There had to be 500 participants, but I don’t know the full numbers. I don’t need to. There was only, really, one team with which I interacted that gave a tinker’s darn about winning. That team won both games I worked, and fairly easily, but the coaching staff also drew the wrath of the seasoned old veteran late in his fifth game of the day, receiving a bench warning for unsporting behavior that just didn’t seem to fit the flow, tone or purpose of the day.
The emphasis was clearly on playing for the love of the game. To be on the floor was the ice cream. To score a hoop was like the cherry and nuts on top of the sundae, unnecessary, yet tasty. To win? I’m not sure that for the vast majority, it even made a difference.
When that sixth game came up, the legs were tired, cramping (maybe a little), begging for mercy, and yet two more teams were taking to the floor for lay-ins and their second or third game of the day. Their partner players, mainstream high school and college-aged helpers and volunteers, were out on the floor with them helping them succeed. “Man, I’m tired,” I found myself thinking.
I’m sure I wasn’t the only one of the 19 certified Washington Officials Association members feeling that way. I’m told by Crew Chief Craig Olson (from Tacoma) that we covered a total of 95 games over the two-day tournament.
I was inspired, and therefore driven. Many of these kids, mostly in their teens and early 20s, had worked so hard to get to this point it would have been lame, wimpy and selfish to step out. There was Scott, a young man with apparent Down Syndrome, who would park himself in the left corner of the court, just outside the three point arc. When he got the ball, which was frequently, he would launch it. He missed more than he made, but was always close. I had the pleasure of marking probably about 10 of his shots, and raising my arms at least three times to signal goal. I’m thinking there are a lot of high school, college and pro players who would settle for 30% from outside the arc.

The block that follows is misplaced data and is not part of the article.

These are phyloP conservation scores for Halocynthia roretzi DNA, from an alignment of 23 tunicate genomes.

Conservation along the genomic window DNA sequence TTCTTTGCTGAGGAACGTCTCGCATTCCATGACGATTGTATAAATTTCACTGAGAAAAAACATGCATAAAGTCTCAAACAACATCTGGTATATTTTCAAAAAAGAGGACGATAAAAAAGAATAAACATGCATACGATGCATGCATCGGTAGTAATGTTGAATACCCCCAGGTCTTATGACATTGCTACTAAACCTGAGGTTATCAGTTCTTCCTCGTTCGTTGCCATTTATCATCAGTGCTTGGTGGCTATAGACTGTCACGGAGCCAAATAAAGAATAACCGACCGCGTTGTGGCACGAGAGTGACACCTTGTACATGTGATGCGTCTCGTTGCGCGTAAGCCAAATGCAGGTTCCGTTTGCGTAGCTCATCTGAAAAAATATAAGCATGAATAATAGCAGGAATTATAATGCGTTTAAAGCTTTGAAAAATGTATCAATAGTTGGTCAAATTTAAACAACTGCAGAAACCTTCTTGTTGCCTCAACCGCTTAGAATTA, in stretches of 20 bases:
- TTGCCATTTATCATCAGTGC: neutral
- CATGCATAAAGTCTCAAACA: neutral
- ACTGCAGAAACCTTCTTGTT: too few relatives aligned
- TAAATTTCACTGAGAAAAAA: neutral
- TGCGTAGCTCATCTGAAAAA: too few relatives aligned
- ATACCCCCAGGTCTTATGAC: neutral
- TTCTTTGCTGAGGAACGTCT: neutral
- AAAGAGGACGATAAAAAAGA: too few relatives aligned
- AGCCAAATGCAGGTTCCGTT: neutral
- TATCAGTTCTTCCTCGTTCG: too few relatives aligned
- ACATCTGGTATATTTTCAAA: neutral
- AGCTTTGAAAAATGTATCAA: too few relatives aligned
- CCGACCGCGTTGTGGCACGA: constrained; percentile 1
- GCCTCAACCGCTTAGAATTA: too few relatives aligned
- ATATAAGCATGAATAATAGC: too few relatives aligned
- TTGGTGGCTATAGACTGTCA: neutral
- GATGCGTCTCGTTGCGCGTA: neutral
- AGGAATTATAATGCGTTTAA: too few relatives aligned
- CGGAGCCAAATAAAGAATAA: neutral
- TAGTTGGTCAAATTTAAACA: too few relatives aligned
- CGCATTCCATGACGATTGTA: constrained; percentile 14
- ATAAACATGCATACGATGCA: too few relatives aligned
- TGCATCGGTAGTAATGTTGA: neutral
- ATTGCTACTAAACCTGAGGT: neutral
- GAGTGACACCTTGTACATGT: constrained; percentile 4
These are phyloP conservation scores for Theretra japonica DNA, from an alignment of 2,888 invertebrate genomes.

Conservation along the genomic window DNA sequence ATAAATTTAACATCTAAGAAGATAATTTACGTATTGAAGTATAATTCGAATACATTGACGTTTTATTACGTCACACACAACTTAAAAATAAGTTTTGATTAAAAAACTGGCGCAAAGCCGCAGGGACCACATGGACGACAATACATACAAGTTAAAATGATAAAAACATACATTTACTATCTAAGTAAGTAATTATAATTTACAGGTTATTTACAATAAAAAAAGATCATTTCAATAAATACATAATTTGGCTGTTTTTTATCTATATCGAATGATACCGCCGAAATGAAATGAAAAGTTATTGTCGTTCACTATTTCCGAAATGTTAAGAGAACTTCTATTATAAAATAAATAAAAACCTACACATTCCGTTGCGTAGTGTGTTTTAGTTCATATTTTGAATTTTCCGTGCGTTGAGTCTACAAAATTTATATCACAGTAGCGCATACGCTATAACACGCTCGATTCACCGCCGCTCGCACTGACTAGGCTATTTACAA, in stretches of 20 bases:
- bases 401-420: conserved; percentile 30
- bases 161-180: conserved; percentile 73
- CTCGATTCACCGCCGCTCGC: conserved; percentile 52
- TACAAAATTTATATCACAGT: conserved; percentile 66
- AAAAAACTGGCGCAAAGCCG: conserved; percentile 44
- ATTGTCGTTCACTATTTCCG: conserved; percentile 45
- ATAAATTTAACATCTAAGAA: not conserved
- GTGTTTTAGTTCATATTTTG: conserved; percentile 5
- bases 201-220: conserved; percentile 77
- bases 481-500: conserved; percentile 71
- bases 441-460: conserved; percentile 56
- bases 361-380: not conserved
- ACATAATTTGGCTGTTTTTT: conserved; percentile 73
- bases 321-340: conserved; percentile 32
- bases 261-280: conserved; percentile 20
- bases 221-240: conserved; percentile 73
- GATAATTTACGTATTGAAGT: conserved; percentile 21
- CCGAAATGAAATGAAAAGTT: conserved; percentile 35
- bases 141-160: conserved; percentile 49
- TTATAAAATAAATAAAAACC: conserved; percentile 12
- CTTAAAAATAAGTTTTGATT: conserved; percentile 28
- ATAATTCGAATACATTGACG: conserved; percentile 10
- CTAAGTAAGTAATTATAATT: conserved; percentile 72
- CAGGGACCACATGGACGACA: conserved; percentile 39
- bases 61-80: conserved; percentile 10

After reffing Scott and his teammates, all I needed was another gulp of water, a bite of sandwich and the last half of a Grandma’s chocolate chip cookie and I was ready to go for another game. They fed me full on inspiration and determination.
For whatever reason, I had turned down 28 other opportunities to volunteer my skill and passion as a referee over the years. Some years it was to attend a state tournament in which Liberty Bell High School had qualified, or in which my son, Tim was an official, or we just wanted to go and watch. Several years we found ourselves at the Pac 12 women’s tournament in Seattle, one year we went to Las Vegas for the WCC tournament to see the Zags play. There was always a reason for not working the Special Olympics.
This year, it just didn’t make sense not to try out something new. I had run out of excuses, even with my beloved Cougs playing so well in the Pac 12 women’s tournament. I had always said Special Olympics was something I wanted to do. This year I did. It was transforming. It was inspirational. It was fun. I’m glad I did, and somewhat selfishly, I feel the need to do it again.